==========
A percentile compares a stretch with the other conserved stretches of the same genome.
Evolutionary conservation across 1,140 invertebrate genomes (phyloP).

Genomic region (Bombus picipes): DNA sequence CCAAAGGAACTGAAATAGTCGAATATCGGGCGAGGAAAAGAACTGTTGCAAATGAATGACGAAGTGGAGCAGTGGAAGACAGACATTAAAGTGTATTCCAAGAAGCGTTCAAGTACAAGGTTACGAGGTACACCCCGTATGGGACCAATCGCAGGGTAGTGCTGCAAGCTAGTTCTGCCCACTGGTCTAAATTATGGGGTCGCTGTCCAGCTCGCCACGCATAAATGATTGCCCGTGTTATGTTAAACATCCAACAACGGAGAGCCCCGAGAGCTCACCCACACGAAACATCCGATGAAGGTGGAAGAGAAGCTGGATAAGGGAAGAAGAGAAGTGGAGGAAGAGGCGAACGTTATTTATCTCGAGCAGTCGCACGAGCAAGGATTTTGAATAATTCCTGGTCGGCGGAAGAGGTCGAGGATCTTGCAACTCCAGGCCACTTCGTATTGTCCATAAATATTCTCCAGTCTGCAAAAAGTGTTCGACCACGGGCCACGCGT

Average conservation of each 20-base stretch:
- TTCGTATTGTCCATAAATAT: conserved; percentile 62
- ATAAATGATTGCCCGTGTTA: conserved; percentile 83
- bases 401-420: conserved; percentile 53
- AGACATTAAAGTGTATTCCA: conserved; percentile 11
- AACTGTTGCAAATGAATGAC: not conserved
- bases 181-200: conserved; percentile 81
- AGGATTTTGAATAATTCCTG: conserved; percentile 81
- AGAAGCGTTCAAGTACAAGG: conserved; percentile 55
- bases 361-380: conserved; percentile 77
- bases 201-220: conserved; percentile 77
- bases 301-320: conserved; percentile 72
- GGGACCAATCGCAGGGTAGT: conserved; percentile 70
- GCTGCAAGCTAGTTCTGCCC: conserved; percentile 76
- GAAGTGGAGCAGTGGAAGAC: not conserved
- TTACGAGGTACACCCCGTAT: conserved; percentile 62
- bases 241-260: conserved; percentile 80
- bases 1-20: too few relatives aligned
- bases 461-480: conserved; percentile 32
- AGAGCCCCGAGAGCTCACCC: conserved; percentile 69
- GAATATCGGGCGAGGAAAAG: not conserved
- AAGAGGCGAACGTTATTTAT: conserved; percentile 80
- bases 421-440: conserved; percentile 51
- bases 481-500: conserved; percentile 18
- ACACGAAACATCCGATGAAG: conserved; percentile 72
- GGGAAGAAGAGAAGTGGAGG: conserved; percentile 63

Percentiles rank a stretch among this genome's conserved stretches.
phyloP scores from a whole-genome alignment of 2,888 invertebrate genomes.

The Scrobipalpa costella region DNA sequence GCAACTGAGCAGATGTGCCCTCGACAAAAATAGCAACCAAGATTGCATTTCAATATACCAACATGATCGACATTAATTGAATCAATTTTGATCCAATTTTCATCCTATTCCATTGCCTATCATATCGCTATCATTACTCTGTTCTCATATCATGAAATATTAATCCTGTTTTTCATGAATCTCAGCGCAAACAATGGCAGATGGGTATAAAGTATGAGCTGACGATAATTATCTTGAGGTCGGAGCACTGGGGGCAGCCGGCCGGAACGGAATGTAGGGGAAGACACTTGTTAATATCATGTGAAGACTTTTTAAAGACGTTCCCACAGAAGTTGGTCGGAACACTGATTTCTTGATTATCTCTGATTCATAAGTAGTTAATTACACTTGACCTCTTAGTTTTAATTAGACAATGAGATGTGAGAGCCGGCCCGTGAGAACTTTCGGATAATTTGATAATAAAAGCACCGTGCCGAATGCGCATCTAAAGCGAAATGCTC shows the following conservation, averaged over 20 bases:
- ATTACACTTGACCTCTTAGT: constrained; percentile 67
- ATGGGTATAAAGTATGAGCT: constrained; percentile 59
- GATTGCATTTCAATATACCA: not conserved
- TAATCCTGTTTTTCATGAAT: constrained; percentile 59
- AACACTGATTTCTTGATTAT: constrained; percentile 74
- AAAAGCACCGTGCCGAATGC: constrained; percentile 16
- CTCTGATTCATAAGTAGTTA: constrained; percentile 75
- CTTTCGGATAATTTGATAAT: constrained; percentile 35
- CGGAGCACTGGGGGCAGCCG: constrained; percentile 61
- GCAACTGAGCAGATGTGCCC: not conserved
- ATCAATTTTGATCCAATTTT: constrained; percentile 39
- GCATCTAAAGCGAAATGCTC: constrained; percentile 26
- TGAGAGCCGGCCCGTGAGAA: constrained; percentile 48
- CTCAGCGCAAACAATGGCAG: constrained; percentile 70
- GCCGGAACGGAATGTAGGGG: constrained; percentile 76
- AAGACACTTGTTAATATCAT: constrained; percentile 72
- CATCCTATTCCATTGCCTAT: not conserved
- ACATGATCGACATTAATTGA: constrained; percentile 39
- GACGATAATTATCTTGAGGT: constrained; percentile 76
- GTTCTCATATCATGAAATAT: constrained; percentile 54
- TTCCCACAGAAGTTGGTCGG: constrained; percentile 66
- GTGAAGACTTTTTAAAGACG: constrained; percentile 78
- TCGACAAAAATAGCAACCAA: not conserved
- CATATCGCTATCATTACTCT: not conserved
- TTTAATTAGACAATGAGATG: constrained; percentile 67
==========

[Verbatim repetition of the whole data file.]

A percentile compares a stretch with the other conserved stretches of the same genome.
Evolutionary conservation across 1,140 invertebrate genomes (phyloP).

Genomic region (Bombus picipes): DNA sequence CCAAAGGAACTGAAATAGTCGAATATCGGGCGAGGAAAAGAACTGTTGCAAATGAATGACGAAGTGGAGCAGTGGAAGACAGACATTAAAGTGTATTCCAAGAAGCGTTCAAGTACAAGGTTACGAGGTACACCCCGTATGGGACCAATCGCAGGGTAGTGCTGCAAGCTAGTTCTGCCCACTGGTCTAAATTATGGGGTCGCTGTCCAGCTCGCCACGCATAAATGATTGCCCGTGTTATGTTAAACATCCAACAACGGAGAGCCCCGAGAGCTCACCCACACGAAACATCCGATGAAGGTGGAAGAGAAGCTGGATAAGGGAAGAAGAGAAGTGGAGGAAGAGGCGAACGTTATTTATCTCGAGCAGTCGCACGAGCAAGGATTTTGAATAATTCCTGGTCGGCGGAAGAGGTCGAGGATCTTGCAACTCCAGGCCACTTCGTATTGTCCATAAATATTCTCCAGTCTGCAAAAAGTGTTCGACCACGGGCCACGCGT

Average conservation of each 20-base stretch:
- TTCGTATTGTCCATAAATAT: conserved; percentile 62
- ATAAATGATTGCCCGTGTTA: conserved; percentile 83
- bases 401-420: conserved; percentile 53
- AGACATTAAAGTGTATTCCA: conserved; percentile 11
- AACTGTTGCAAATGAATGAC: not conserved
- bases 181-200: conserved; percentile 81
- AGGATTTTGAATAATTCCTG: conserved; percentile 81
- AGAAGCGTTCAAGTACAAGG: conserved; percentile 55
- bases 361-380: conserved; percentile 77
- bases 201-220: conserved; percentile 77
- bases 301-320: conserved; percentile 72
- GGGACCAATCGCAGGGTAGT: conserved; percentile 70
- GCTGCAAGCTAGTTCTGCCC: conserved; percentile 76
- GAAGTGGAGCAGTGGAAGAC: not conserved
- TTACGAGGTACACCCCGTAT: conserved; percentile 62
- bases 241-260: conserved; percentile 80
- bases 1-20: too few relatives aligned
- bases 461-480: conserved; percentile 32
- AGAGCCCCGAGAGCTCACCC: conserved; percentile 69
- GAATATCGGGCGAGGAAAAG: not conserved
- AAGAGGCGAACGTTATTTAT: conserved; percentile 80
- bases 421-440: conserved; percentile 51
- bases 481-500: conserved; percentile 18
- ACACGAAACATCCGATGAAG: conserved; percentile 72
- GGGAAGAAGAGAAGTGGAGG: conserved; percentile 63

Percentiles rank a stretch among this genome's conserved stretches.
phyloP scores from a whole-genome alignment of 2,888 invertebrate genomes.

The Scrobipalpa costella region DNA sequence GCAACTGAGCAGATGTGCCCTCGACAAAAATAGCAACCAAGATTGCATTTCAATATACCAACATGATCGACATTAATTGAATCAATTTTGATCCAATTTTCATCCTATTCCATTGCCTATCATATCGCTATCATTACTCTGTTCTCATATCATGAAATATTAATCCTGTTTTTCATGAATCTCAGCGCAAACAATGGCAGATGGGTATAAAGTATGAGCTGACGATAATTATCTTGAGGTCGGAGCACTGGGGGCAGCCGGCCGGAACGGAATGTAGGGGAAGACACTTGTTAATATCATGTGAAGACTTTTTAAAGACGTTCCCACAGAAGTTGGTCGGAACACTGATTTCTTGATTATCTCTGATTCATAAGTAGTTAATTACACTTGACCTCTTAGTTTTAATTAGACAATGAGATGTGAGAGCCGGCCCGTGAGAACTTTCGGATAATTTGATAATAAAAGCACCGTGCCGAATGCGCATCTAAAGCGAAATGCTC shows the following conservation, averaged over 20 bases:
- ATTACACTTGACCTCTTAGT: constrained; percentile 67
- ATGGGTATAAAGTATGAGCT: constrained; percentile 59
- GATTGCATTTCAATATACCA: not conserved
- TAATCCTGTTTTTCATGAAT: constrained; percentile 59
- AACACTGATTTCTTGATTAT: constrained; percentile 74
- AAAAGCACCGTGCCGAATGC: constrained; percentile 16
- CTCTGATTCATAAGTAGTTA: constrained; percentile 75
- CTTTCGGATAATTTGATAAT: constrained; percentile 35
- CGGAGCACTGGGGGCAGCCG: constrained; percentile 61
- GCAACTGAGCAGATGTGCCC: not conserved
- ATCAATTTTGATCCAATTTT: constrained; percentile 39
- GCATCTAAAGCGAAATGCTC: constrained; percentile 26
- TGAGAGCCGGCCCGTGAGAA: constrained; percentile 48
- CTCAGCGCAAACAATGGCAG: constrained; percentile 70
- GCCGGAACGGAATGTAGGGG: constrained; percentile 76
- AAGACACTTGTTAATATCAT: constrained; percentile 72
- CATCCTATTCCATTGCCTAT: not conserved
- ACATGATCGACATTAATTGA: constrained; percentile 39
- GACGATAATTATCTTGAGGT: constrained; percentile 76
- GTTCTCATATCATGAAATAT: constrained; percentile 54
- TTCCCACAGAAGTTGGTCGG: constrained; percentile 66
- GTGAAGACTTTTTAAAGACG: constrained; percentile 78
- TCGACAAAAATAGCAACCAA: not conserved
- CATATCGCTATCATTACTCT: not conserved
- TTTAATTAGACAATGAGATG: constrained; percentile 67